With the configuration as described above, an image of the circuit pattern on the reticle R is formed on the wafer W by means of the projection optical system PL, and a photoresist coated on the wafer W is sensed to the exposure light beam to transfer the image of the circuit pattern onto the wafer W.

The reticle R is held on and fixed to a reticle stage RS through a reticle holder. The reticle stage RS is disposed on a base (not shown) so as to move in a two-dimensional way along the plane intersecting at a right angle with the paper plane of FIG. 1. The reticle stage RS is provided with a mirror that reflects the laser beam from a laser interferometer and the reflected laser beam enters into the laser interferometer, thereby enabling the laser interferometer to measure the position of the reticle stage RS. In FIG. 1, the interferometer and the mirror are not shown. The information on the position of the reticle stage RS is then inputted to the main control unit 7 that in turn controls the position of the reticle R by driving a motor for driving the reticle stage. The reticle stage RS is further provided with a reticle illuminance sensor 34, and the illuminance of the illumination laser beam irradiated onto the reticle R is measured. The illuminance measured is then inputted to the main control unit 7. In FIG. 1, reference symbol R2 denotes a reticle to be exchanged. In this embodiment, the reticle R may constitute a reticle for a line-and-space pattern, and the reticle R2 may constitute a reticle for an isolate pattern.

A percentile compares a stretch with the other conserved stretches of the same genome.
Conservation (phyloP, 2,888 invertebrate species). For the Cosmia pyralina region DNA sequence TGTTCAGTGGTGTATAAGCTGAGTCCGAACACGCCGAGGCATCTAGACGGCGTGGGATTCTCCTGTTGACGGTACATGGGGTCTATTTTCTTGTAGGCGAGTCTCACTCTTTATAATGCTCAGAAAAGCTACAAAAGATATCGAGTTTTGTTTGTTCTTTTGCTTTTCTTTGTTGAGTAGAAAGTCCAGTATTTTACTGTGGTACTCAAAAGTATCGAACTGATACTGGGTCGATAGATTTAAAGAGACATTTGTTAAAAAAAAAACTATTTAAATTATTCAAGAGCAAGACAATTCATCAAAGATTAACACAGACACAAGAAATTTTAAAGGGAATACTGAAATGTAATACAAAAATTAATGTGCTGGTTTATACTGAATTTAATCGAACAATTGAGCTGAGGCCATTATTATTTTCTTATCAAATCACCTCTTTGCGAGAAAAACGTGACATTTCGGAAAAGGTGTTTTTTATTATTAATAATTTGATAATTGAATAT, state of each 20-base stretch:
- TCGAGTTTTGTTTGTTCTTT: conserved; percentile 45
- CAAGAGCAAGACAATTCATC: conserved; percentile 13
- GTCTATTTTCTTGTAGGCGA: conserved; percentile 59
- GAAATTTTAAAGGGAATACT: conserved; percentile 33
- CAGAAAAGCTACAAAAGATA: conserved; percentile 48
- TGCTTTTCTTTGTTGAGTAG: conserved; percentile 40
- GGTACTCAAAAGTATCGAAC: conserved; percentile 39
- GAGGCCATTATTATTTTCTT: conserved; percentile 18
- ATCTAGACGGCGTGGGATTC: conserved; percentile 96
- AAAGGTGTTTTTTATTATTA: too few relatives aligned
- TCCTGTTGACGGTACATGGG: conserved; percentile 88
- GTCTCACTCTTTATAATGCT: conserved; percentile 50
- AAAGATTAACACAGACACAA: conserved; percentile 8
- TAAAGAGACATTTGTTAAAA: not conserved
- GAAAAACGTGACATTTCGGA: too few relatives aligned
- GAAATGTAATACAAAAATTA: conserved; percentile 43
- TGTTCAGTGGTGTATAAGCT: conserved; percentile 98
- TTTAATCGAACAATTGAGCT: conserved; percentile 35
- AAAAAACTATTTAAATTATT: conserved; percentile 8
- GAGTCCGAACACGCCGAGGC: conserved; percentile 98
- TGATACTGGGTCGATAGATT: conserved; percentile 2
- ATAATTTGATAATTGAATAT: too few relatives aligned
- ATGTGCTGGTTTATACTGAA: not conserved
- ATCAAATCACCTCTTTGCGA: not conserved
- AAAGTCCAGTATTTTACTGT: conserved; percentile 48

On the other hand, the wafer W is held on and fixed to a wafer stage WS through a wafer holder. The wafer stage WS is disposed so as to move in a two-dimensional way along the plane intersecting at a right angle with the paper plane of FIG. 1. The wafer stage WS is provided with a mirror that reflects the laser beam from a laser interferometer 22 and the reflected laser beam enters into the laser interferometer 22, thereby enabling the laser interferometer 22 to measure the position of the wafer stage WS. The information on the position of the wafer stage WS is then inputted to the main control unit 7 that in turn controls the position of the wafer W by driving a wafer stage drive system 23 for driving the wafer stage. On the wafer stage WS is disposed a wafer illuminance sensor 35 that detects the illuminance of the exposure light beam to be irradiated onto the wafer W. The signal detected by the wafer illuminance sensor 35 is inputted to the main control unit 7. The transmittance of the projection optical system PL is calculated by dividing the output value of the reticle illuminance sensor 34 with the output value of the wafer illuminance sensor 35.